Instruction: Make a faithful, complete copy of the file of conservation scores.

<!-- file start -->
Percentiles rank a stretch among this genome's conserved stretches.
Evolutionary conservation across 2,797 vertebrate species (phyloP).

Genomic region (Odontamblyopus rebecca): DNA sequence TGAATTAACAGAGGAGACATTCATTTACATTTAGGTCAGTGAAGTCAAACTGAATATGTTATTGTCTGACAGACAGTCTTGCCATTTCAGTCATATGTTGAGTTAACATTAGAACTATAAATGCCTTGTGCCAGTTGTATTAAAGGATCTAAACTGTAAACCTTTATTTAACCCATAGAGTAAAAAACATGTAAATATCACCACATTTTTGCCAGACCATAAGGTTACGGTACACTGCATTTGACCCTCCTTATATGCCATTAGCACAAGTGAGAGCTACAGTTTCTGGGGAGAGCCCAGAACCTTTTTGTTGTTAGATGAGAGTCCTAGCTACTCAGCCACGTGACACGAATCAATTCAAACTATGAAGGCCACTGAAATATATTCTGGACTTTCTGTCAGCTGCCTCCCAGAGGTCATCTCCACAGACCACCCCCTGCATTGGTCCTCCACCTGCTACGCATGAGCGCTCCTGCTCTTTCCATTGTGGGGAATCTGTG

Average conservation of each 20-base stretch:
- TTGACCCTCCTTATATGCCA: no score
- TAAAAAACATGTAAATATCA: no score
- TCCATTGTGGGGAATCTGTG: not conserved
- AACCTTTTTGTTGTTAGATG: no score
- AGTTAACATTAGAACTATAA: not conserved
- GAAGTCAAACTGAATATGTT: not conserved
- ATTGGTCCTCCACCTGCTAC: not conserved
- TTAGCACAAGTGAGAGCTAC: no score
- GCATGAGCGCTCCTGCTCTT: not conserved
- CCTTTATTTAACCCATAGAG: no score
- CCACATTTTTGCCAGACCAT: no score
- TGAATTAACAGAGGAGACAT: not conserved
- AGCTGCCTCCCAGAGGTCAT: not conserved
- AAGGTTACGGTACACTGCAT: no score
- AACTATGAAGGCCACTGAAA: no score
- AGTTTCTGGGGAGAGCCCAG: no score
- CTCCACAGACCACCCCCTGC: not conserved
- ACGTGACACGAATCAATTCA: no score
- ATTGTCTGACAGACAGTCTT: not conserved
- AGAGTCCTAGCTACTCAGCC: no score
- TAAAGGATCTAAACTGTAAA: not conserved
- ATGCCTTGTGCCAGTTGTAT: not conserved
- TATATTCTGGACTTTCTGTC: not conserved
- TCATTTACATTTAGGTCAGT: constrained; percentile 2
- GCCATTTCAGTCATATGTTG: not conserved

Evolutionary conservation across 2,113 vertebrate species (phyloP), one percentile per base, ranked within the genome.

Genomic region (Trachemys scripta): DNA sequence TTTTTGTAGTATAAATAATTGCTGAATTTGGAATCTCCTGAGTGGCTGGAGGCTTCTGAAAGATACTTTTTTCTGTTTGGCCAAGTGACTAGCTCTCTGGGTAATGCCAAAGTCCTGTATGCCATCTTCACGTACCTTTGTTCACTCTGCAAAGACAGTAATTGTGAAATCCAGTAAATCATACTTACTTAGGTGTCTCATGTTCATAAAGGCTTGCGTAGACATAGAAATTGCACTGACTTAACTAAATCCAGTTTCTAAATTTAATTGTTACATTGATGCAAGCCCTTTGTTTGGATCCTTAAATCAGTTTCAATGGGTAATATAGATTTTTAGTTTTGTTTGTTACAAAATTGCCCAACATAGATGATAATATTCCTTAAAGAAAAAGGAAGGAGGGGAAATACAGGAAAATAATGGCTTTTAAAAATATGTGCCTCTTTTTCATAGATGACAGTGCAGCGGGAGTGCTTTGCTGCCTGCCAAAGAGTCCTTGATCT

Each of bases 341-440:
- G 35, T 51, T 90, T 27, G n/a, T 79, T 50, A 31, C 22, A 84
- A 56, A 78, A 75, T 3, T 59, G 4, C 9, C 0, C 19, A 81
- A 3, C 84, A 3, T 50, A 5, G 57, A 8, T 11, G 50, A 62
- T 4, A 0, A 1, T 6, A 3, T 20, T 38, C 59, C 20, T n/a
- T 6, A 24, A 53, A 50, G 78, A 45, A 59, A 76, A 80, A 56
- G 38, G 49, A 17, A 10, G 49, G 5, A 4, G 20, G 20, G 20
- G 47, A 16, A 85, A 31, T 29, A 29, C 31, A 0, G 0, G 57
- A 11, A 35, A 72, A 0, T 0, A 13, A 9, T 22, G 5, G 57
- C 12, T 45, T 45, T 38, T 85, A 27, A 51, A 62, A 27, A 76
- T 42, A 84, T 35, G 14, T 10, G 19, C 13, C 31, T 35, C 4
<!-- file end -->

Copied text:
Percentiles rank a stretch among this genome's conserved stretches.
Evolutionary conservation across 2,797 vertebrate species (phyloP).

Genomic region (Odontamblyopus rebecca): DNA sequence TGAATTAACAGAGGAGACATTCATTTACATTTAGGTCAGTGAAGTCAAACTGAATATGTTATTGTCTGACAGACAGTCTTGCCATTTCAGTCATATGTTGAGTTAACATTAGAACTATAAATGCCTTGTGCCAGTTGTATTAAAGGATCTAAACTGTAAACCTTTATTTAACCCATAGAGTAAAAAACATGTAAATATCACCACATTTTTGCCAGACCATAAGGTTACGGTACACTGCATTTGACCCTCCTTATATGCCATTAGCACAAGTGAGAGCTACAGTTTCTGGGGAGAGCCCAGAACCTTTTTGTTGTTAGATGAGAGTCCTAGCTACTCAGCCACGTGACACGAATCAATTCAAACTATGAAGGCCACTGAAATATATTCTGGACTTTCTGTCAGCTGCCTCCCAGAGGTCATCTCCACAGACCACCCCCTGCATTGGTCCTCCACCTGCTACGCATGAGCGCTCCTGCTCTTTCCATTGTGGGGAATCTGTG

Average conservation of each 20-base stretch:
- TTGACCCTCCTTATATGCCA: no score
- TAAAAAACATGTAAATATCA: no score
- TCCATTGTGGGGAATCTGTG: not conserved
- AACCTTTTTGTTGTTAGATG: no score
- AGTTAACATTAGAACTATAA: not conserved
- GAAGTCAAACTGAATATGTT: not conserved
- ATTGGTCCTCCACCTGCTAC: not conserved
- TTAGCACAAGTGAGAGCTAC: no score
- GCATGAGCGCTCCTGCTCTT: not conserved
- CCTTTATTTAACCCATAGAG: no score
- CCACATTTTTGCCAGACCAT: no score
- TGAATTAACAGAGGAGACAT: not conserved
- AGCTGCCTCCCAGAGGTCAT: not conserved
- AAGGTTACGGTACACTGCAT: no score
- AACTATGAAGGCCACTGAAA: no score
- AGTTTCTGGGGAGAGCCCAG: no score
- CTCCACAGACCACCCCCTGC: not conserved
- ACGTGACACGAATCAATTCA: no score
- ATTGTCTGACAGACAGTCTT: not conserved
- AGAGTCCTAGCTACTCAGCC: no score
- TAAAGGATCTAAACTGTAAA: not conserved
- ATGCCTTGTGCCAGTTGTAT: not conserved
- TATATTCTGGACTTTCTGTC: not conserved
- TCATTTACATTTAGGTCAGT: constrained; percentile 2
- GCCATTTCAGTCATATGTTG: not conserved

Evolutionary conservation across 2,113 vertebrate species (phyloP), one percentile per base, ranked within the genome.

Genomic region (Trachemys scripta): DNA sequence TTTTTGTAGTATAAATAATTGCTGAATTTGGAATCTCCTGAGTGGCTGGAGGCTTCTGAAAGATACTTTTTTCTGTTTGGCCAAGTGACTAGCTCTCTGGGTAATGCCAAAGTCCTGTATGCCATCTTCACGTACCTTTGTTCACTCTGCAAAGACAGTAATTGTGAAATCCAGTAAATCATACTTACTTAGGTGTCTCATGTTCATAAAGGCTTGCGTAGACATAGAAATTGCACTGACTTAACTAAATCCAGTTTCTAAATTTAATTGTTACATTGATGCAAGCCCTTTGTTTGGATCCTTAAATCAGTTTCAATGGGTAATATAGATTTTTAGTTTTGTTTGTTACAAAATTGCCCAACATAGATGATAATATTCCTTAAAGAAAAAGGAAGGAGGGGAAATACAGGAAAATAATGGCTTTTAAAAATATGTGCCTCTTTTTCATAGATGACAGTGCAGCGGGAGTGCTTTGCTGCCTGCCAAAGAGTCCTTGATCT

Each of bases 341-440:
- G 35, T 51, T 90, T 27, G n/a, T 79, T 50, A 31, C 22, A 84
- A 56, A 78, A 75, T 3, T 59, G 4, C 9, C 0, C 19, A 81
- A 3, C 84, A 3, T 50, A 5, G 57, A 8, T 11, G 50, A 62
- T 4, A 0, A 1, T 6, A 3, T 20, T 38, C 59, C 20, T n/a
- T 6, A 24, A 53, A 50, G 78, A 45, A 59, A 76, A 80, A 56
- G 38, G 49, A 17, A 10, G 49, G 5, A 4, G 20, G 20, G 20
- G 47, A 16, A 85, A 31, T 29, A 29, C 31, A 0, G 0, G 57
- A 11, A 35, A 72, A 0, T 0, A 13, A 9, T 22, G 5, G 57
- C 12, T 45, T 45, T 38, T 85, A 27, A 51, A 62, A 27, A 76
- T 42, A 84, T 35, G 14, T 10, G 19, C 13, C 31, T 35, C 4